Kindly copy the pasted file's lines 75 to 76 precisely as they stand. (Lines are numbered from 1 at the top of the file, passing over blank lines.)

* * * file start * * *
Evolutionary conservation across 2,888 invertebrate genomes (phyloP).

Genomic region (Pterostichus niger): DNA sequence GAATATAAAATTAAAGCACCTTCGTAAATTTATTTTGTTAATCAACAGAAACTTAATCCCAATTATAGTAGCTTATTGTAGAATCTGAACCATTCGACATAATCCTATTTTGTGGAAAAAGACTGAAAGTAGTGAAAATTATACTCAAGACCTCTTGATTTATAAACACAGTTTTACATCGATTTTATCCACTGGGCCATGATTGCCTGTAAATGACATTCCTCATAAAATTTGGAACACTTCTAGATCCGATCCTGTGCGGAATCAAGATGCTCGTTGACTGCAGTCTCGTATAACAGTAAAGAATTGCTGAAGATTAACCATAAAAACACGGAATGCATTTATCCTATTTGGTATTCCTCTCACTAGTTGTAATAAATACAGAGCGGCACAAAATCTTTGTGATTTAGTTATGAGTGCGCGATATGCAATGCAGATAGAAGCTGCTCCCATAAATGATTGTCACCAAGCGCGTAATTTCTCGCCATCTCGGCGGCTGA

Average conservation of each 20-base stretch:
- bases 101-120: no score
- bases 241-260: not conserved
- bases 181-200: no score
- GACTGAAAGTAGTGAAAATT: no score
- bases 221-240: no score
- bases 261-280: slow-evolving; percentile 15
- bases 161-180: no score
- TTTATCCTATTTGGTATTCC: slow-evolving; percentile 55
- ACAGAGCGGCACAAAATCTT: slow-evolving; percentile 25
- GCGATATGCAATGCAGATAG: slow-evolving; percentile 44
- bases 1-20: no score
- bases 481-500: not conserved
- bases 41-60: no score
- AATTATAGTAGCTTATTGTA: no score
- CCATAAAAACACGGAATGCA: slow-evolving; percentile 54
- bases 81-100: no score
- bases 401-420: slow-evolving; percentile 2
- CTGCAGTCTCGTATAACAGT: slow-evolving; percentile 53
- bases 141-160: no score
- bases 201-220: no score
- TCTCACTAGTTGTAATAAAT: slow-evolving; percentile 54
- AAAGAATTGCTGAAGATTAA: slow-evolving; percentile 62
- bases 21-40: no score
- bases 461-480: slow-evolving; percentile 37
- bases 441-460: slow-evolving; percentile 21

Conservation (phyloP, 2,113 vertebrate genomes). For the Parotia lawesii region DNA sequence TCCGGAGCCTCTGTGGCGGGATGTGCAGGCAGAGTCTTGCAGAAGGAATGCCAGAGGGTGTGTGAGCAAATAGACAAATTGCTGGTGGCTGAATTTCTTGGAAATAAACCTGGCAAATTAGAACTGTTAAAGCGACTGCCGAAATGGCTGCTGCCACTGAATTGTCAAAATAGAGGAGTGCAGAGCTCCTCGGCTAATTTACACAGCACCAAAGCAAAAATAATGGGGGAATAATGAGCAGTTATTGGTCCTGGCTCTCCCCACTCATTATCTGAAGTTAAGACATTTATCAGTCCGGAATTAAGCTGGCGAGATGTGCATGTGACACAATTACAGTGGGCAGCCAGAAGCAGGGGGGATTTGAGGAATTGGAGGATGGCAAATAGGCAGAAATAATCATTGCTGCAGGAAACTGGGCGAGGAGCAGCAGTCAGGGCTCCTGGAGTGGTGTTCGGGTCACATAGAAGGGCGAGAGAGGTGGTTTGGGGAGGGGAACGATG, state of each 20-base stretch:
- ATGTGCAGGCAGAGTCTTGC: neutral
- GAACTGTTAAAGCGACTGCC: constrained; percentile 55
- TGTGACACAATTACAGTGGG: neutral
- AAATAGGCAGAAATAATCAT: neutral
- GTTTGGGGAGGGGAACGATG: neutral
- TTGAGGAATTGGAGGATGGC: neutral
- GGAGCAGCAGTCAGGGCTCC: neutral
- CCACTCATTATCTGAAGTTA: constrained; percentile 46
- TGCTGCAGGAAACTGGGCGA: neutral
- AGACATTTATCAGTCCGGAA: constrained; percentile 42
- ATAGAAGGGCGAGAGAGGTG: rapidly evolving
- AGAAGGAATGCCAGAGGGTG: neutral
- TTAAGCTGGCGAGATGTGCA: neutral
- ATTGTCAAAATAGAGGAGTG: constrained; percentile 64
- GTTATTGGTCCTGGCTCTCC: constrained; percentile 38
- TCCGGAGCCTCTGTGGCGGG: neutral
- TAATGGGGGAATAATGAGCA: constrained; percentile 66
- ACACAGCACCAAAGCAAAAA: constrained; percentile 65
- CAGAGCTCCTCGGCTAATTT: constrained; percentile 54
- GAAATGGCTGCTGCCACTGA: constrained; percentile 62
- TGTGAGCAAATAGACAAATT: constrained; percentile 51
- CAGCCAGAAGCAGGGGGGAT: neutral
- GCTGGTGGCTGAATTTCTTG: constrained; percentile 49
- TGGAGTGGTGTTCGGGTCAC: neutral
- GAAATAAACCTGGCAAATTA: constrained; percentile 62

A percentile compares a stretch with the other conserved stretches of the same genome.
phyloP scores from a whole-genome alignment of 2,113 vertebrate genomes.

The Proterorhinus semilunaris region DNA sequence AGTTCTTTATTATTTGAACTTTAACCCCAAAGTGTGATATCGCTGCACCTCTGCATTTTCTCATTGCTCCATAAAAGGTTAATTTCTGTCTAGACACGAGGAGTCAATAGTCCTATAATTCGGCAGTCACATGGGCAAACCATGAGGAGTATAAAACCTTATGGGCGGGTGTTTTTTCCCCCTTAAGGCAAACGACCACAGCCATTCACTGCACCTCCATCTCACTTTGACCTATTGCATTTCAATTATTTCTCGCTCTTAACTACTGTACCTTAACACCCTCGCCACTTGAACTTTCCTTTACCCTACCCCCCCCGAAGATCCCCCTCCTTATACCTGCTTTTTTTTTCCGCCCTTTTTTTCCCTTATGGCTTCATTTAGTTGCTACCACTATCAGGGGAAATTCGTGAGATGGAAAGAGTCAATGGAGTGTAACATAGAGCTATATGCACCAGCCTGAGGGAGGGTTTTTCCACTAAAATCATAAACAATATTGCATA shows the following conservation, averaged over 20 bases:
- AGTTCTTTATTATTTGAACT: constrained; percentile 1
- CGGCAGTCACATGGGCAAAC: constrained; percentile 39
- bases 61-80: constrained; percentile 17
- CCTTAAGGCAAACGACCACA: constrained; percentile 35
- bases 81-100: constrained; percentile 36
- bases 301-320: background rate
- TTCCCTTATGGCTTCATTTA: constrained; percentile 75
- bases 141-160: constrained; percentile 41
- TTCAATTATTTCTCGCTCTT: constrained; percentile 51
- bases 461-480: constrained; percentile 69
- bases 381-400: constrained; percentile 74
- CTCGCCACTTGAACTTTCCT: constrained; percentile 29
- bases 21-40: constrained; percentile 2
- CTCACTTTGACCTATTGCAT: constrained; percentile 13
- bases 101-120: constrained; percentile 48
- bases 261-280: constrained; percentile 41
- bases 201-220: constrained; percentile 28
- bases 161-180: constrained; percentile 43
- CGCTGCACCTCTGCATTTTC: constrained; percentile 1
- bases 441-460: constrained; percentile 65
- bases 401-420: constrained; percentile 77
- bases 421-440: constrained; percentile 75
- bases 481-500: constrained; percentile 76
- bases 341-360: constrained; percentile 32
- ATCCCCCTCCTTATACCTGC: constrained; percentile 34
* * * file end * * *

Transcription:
- bases 161-180: constrained; percentile 43
- CGCTGCACCTCTGCATTTTC: constrained; percentile 1